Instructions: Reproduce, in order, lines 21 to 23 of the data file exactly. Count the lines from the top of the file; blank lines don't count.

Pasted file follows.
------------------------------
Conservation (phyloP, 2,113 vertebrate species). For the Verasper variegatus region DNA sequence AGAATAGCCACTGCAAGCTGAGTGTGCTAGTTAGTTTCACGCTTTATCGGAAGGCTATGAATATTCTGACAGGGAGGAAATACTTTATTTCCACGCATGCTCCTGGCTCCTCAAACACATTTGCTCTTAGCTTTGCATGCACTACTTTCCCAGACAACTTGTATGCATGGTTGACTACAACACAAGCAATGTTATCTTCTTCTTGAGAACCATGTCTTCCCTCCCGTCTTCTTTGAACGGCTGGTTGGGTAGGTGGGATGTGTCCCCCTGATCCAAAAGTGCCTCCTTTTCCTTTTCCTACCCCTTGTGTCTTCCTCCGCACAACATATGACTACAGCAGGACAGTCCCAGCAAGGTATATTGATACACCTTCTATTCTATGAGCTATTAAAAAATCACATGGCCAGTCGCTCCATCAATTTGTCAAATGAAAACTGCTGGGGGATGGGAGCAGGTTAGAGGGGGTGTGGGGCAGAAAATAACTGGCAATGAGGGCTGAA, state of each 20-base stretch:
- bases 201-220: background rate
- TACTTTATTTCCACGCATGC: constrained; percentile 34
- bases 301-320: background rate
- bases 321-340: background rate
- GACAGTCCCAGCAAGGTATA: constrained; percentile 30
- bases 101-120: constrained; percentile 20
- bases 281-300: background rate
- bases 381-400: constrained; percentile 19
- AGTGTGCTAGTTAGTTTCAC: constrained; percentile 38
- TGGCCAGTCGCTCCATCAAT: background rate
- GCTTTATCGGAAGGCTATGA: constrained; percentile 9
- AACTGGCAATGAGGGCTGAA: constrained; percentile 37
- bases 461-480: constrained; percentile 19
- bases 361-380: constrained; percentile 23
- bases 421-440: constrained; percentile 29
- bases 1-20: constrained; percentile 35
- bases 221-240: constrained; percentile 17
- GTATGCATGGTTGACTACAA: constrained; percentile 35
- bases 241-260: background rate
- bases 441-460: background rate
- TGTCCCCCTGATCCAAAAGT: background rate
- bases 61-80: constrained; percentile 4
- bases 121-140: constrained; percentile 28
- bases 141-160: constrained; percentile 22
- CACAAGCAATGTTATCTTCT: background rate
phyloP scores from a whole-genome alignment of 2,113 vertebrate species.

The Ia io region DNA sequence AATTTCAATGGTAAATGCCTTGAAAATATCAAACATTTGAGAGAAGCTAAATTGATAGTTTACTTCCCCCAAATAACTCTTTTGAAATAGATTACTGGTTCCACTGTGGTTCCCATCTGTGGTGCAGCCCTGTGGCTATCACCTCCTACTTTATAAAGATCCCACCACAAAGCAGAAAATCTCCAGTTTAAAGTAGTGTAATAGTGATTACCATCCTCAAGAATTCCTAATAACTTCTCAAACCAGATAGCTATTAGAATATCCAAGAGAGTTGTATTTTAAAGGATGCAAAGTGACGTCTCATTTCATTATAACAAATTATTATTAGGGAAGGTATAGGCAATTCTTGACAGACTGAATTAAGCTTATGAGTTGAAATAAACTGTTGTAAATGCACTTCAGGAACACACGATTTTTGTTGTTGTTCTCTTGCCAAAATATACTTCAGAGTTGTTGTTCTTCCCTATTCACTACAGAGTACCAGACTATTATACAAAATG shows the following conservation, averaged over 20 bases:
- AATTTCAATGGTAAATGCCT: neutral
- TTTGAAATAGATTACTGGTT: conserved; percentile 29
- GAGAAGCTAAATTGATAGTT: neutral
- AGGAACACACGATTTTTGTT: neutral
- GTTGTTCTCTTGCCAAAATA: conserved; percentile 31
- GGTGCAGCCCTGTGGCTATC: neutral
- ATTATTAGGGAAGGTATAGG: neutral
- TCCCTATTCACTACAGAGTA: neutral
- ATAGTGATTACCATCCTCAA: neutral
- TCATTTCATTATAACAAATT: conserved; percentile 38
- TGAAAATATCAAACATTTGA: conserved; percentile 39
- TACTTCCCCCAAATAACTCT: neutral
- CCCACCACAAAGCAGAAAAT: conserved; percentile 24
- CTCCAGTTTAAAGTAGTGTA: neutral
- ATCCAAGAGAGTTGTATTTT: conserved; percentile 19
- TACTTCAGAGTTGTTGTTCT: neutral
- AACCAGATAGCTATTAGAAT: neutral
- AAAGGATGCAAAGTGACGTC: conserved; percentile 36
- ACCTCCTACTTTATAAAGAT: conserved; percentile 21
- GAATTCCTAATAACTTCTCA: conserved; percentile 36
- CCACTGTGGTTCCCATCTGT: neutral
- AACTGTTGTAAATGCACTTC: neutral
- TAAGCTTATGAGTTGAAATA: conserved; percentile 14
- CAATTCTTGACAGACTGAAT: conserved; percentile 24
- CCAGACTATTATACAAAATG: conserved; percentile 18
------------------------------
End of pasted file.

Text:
- bases 441-460: background rate
- TGTCCCCCTGATCCAAAAGT: background rate
- bases 61-80: constrained; percentile 4